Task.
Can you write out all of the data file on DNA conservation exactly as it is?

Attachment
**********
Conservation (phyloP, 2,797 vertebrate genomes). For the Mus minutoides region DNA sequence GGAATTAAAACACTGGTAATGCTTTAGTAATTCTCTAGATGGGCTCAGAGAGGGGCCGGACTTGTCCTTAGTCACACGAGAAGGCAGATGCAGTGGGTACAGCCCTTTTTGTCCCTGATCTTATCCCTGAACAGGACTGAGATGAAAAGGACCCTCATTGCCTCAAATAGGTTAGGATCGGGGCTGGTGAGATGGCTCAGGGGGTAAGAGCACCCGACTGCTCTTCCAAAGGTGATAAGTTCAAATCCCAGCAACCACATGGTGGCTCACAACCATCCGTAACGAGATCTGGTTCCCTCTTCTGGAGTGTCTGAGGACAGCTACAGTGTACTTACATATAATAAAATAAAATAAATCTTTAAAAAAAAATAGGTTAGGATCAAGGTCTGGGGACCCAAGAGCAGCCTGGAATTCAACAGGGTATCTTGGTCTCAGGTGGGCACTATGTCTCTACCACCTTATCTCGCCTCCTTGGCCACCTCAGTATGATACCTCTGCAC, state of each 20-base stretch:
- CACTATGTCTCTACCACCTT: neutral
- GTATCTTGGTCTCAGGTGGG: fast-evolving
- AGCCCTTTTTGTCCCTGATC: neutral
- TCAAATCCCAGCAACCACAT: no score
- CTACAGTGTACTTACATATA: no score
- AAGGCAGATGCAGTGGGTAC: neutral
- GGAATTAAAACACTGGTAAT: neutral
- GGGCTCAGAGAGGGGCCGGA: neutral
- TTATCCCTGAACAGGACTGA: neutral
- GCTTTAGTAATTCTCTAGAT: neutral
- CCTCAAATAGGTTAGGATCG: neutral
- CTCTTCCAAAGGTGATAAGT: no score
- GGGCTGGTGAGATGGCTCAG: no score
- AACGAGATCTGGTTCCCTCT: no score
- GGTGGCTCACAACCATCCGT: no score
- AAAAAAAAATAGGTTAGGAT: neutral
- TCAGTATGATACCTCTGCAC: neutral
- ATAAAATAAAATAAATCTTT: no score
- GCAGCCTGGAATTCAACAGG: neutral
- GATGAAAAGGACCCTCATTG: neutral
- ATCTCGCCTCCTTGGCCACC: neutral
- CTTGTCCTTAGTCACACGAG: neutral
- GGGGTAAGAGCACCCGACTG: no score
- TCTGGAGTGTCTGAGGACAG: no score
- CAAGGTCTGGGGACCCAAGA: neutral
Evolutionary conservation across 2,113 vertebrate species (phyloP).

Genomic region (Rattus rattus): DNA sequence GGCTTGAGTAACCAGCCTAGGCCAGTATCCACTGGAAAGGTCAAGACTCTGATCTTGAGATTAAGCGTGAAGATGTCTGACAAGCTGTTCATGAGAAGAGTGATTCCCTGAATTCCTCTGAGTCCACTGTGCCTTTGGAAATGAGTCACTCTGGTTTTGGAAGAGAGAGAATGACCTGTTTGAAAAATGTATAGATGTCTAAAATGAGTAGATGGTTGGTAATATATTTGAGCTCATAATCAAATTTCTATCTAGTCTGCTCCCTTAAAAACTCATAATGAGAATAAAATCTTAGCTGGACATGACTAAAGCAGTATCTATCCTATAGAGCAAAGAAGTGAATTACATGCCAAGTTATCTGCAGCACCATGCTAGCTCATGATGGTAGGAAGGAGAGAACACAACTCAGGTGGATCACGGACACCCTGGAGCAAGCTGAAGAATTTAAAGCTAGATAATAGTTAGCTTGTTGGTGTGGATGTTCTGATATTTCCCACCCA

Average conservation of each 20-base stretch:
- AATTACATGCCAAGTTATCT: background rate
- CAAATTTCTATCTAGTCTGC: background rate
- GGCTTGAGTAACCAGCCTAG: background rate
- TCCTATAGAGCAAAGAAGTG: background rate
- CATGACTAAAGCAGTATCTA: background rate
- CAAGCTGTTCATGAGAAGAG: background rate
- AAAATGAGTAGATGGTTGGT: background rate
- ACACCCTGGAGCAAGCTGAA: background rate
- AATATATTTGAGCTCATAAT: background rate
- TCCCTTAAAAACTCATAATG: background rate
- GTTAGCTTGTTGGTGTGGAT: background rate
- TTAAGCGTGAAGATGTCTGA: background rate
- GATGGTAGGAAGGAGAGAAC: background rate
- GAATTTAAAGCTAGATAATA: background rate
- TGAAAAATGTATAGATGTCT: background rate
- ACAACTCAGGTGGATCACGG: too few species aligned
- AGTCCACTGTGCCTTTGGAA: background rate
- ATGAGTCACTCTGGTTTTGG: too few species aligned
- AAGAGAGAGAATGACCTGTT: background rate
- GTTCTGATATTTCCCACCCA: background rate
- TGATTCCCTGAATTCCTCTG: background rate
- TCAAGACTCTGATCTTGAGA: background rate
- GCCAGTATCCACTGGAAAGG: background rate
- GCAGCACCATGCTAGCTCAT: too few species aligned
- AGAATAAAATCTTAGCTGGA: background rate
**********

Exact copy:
Conservation (phyloP, 2,797 vertebrate genomes). For the Mus minutoides region DNA sequence GGAATTAAAACACTGGTAATGCTTTAGTAATTCTCTAGATGGGCTCAGAGAGGGGCCGGACTTGTCCTTAGTCACACGAGAAGGCAGATGCAGTGGGTACAGCCCTTTTTGTCCCTGATCTTATCCCTGAACAGGACTGAGATGAAAAGGACCCTCATTGCCTCAAATAGGTTAGGATCGGGGCTGGTGAGATGGCTCAGGGGGTAAGAGCACCCGACTGCTCTTCCAAAGGTGATAAGTTCAAATCCCAGCAACCACATGGTGGCTCACAACCATCCGTAACGAGATCTGGTTCCCTCTTCTGGAGTGTCTGAGGACAGCTACAGTGTACTTACATATAATAAAATAAAATAAATCTTTAAAAAAAAATAGGTTAGGATCAAGGTCTGGGGACCCAAGAGCAGCCTGGAATTCAACAGGGTATCTTGGTCTCAGGTGGGCACTATGTCTCTACCACCTTATCTCGCCTCCTTGGCCACCTCAGTATGATACCTCTGCAC, state of each 20-base stretch:
- CACTATGTCTCTACCACCTT: neutral
- GTATCTTGGTCTCAGGTGGG: fast-evolving
- AGCCCTTTTTGTCCCTGATC: neutral
- TCAAATCCCAGCAACCACAT: no score
- CTACAGTGTACTTACATATA: no score
- AAGGCAGATGCAGTGGGTAC: neutral
- GGAATTAAAACACTGGTAAT: neutral
- GGGCTCAGAGAGGGGCCGGA: neutral
- TTATCCCTGAACAGGACTGA: neutral
- GCTTTAGTAATTCTCTAGAT: neutral
- CCTCAAATAGGTTAGGATCG: neutral
- CTCTTCCAAAGGTGATAAGT: no score
- GGGCTGGTGAGATGGCTCAG: no score
- AACGAGATCTGGTTCCCTCT: no score
- GGTGGCTCACAACCATCCGT: no score
- AAAAAAAAATAGGTTAGGAT: neutral
- TCAGTATGATACCTCTGCAC: neutral
- ATAAAATAAAATAAATCTTT: no score
- GCAGCCTGGAATTCAACAGG: neutral
- GATGAAAAGGACCCTCATTG: neutral
- ATCTCGCCTCCTTGGCCACC: neutral
- CTTGTCCTTAGTCACACGAG: neutral
- GGGGTAAGAGCACCCGACTG: no score
- TCTGGAGTGTCTGAGGACAG: no score
- CAAGGTCTGGGGACCCAAGA: neutral
Evolutionary conservation across 2,113 vertebrate species (phyloP).

Genomic region (Rattus rattus): DNA sequence GGCTTGAGTAACCAGCCTAGGCCAGTATCCACTGGAAAGGTCAAGACTCTGATCTTGAGATTAAGCGTGAAGATGTCTGACAAGCTGTTCATGAGAAGAGTGATTCCCTGAATTCCTCTGAGTCCACTGTGCCTTTGGAAATGAGTCACTCTGGTTTTGGAAGAGAGAGAATGACCTGTTTGAAAAATGTATAGATGTCTAAAATGAGTAGATGGTTGGTAATATATTTGAGCTCATAATCAAATTTCTATCTAGTCTGCTCCCTTAAAAACTCATAATGAGAATAAAATCTTAGCTGGACATGACTAAAGCAGTATCTATCCTATAGAGCAAAGAAGTGAATTACATGCCAAGTTATCTGCAGCACCATGCTAGCTCATGATGGTAGGAAGGAGAGAACACAACTCAGGTGGATCACGGACACCCTGGAGCAAGCTGAAGAATTTAAAGCTAGATAATAGTTAGCTTGTTGGTGTGGATGTTCTGATATTTCCCACCCA

Average conservation of each 20-base stretch:
- AATTACATGCCAAGTTATCT: background rate
- CAAATTTCTATCTAGTCTGC: background rate
- GGCTTGAGTAACCAGCCTAG: background rate
- TCCTATAGAGCAAAGAAGTG: background rate
- CATGACTAAAGCAGTATCTA: background rate
- CAAGCTGTTCATGAGAAGAG: background rate
- AAAATGAGTAGATGGTTGGT: background rate
- ACACCCTGGAGCAAGCTGAA: background rate
- AATATATTTGAGCTCATAAT: background rate
- TCCCTTAAAAACTCATAATG: background rate
- GTTAGCTTGTTGGTGTGGAT: background rate
- TTAAGCGTGAAGATGTCTGA: background rate
- GATGGTAGGAAGGAGAGAAC: background rate
- GAATTTAAAGCTAGATAATA: background rate
- TGAAAAATGTATAGATGTCT: background rate
- ACAACTCAGGTGGATCACGG: too few species aligned
- AGTCCACTGTGCCTTTGGAA: background rate
- ATGAGTCACTCTGGTTTTGG: too few species aligned
- AAGAGAGAGAATGACCTGTT: background rate
- GTTCTGATATTTCCCACCCA: background rate
- TGATTCCCTGAATTCCTCTG: background rate
- TCAAGACTCTGATCTTGAGA: background rate
- GCCAGTATCCACTGGAAAGG: background rate
- GCAGCACCATGCTAGCTCAT: too few species aligned
- AGAATAAAATCTTAGCTGGA: background rate